Wednesday, February 01, 2006
Violence to shoes
In the last few weeks, Norwegian women have expressed outrage *) over how images of violence against - and oppression of - shoes are put on display in a handful of shops in Oslo. The National Shoe Liberty Frontieer (NSLF) wish to prohibit the depiction of oppressed shoes. But seriously, what is more important? A pair of shoes, or freedom of speech?
As freedom of speech certainly must be more important, the King of Gardistan advocates a campaign to post depictions of oppressed and murdered shoes on as many websites on the Internet as possible. Says the King, "with such a campaign, The National Shoe Liberty Frontieer will learn that they can not trample on our right to oppress our shoes. And freedom of speech. Yes, that's what's it about. Freedom of speech."
*) In other news, a group of people are expressing outrage about a drawing of Muhammed **) and burn flags as part of their right to express their misdirected ***) outrage. Interestingly, those who claim to defend free speech are expressing an outrage against the burning of flags, and react by making more drawing of Muhammed, while at the same time refuse to burn Danish flags outside the Danish consulate.
**) Since there are no actual authentic depictions of Muhammed in existance, there is no guarantee that the person on said drawing is Muhammed. Indeed, judging from the size of the bomb on his head, there's a greater chance that it's actually a depiction of Dubbya****) Bush. The shoe depicted in this blog post, however, is very real.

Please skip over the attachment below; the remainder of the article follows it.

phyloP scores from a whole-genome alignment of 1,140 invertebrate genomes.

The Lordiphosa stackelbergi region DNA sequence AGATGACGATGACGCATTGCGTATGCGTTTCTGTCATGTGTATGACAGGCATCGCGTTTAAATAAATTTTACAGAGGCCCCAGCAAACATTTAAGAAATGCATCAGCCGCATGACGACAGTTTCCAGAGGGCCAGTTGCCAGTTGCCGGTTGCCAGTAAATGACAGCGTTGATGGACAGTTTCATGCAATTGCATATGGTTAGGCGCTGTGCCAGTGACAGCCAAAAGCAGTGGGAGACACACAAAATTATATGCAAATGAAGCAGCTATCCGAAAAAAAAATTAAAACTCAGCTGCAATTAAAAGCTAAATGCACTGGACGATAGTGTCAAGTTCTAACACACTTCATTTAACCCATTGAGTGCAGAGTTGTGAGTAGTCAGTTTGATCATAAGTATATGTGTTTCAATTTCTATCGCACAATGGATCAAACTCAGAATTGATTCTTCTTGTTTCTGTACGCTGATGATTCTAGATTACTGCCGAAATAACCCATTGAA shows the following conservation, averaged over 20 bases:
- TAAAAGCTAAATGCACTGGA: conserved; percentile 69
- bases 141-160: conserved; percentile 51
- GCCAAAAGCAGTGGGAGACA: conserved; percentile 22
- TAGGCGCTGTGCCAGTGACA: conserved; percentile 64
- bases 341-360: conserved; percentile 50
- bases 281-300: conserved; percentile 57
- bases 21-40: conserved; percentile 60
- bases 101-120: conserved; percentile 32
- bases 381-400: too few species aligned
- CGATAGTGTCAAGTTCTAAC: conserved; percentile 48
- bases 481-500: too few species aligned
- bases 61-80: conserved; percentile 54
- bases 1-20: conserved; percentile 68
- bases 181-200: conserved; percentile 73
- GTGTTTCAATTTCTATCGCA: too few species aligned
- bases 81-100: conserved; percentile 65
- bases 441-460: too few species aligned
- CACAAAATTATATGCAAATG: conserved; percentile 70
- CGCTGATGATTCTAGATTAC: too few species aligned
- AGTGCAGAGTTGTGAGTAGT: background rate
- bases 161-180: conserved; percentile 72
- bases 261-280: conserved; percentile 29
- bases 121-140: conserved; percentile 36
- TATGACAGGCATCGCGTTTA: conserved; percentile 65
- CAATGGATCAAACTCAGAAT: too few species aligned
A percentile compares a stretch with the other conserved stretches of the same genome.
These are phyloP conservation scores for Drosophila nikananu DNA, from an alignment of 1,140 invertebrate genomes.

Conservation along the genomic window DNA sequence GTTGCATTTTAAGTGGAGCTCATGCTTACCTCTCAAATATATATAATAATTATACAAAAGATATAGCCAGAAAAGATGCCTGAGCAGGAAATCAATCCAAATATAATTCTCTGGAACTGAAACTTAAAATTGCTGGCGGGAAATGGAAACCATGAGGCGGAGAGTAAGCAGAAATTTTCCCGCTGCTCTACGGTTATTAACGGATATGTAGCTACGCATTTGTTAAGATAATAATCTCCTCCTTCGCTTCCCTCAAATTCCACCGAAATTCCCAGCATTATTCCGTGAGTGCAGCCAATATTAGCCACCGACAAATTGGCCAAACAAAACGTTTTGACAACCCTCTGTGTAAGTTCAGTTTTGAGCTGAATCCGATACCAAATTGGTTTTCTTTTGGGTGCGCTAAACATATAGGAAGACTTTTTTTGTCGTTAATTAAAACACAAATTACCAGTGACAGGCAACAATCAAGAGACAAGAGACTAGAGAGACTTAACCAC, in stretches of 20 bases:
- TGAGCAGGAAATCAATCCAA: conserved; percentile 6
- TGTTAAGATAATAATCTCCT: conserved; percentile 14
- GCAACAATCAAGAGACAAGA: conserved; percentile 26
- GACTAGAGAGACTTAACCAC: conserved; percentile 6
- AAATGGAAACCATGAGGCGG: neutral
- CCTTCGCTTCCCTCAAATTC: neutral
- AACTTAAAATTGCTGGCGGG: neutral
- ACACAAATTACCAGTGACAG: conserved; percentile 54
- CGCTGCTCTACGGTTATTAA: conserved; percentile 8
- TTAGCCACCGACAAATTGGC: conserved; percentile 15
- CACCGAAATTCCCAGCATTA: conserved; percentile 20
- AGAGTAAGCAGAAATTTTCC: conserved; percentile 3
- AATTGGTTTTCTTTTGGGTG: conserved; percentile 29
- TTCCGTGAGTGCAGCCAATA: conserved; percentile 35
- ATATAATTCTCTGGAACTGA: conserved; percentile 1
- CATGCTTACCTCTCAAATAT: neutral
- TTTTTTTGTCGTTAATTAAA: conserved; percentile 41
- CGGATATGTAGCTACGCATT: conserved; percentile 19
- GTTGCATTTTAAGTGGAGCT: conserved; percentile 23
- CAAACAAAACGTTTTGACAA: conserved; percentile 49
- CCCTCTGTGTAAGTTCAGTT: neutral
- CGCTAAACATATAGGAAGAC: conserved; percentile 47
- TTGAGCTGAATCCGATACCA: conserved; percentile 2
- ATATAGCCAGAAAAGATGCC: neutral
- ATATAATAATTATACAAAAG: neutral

***) It turns out that the drawings they are offended by are NOT the ones published in the Danish newspaper, Jyllands-Posten, but somethings that their own Imams made in order to turn them against the Danes. The original drawing was apparently not bad enough. It is interesting to watch as the debates go on as if the lie was the truth. Then again, keeping the lie sells a lot more papers...
****) After reading this article, Dubbya called me up to license the rights for my "free speech" argument. Says Dubbya, "the people we keep in Guantanamo are not prisoners of war, they are living pieces of one of my greatest works of art, depicting my grand vision of a free world! Guilty or not, if any of them were allowed to leave, it would just be undemocratic. Why do you hate our freedom?"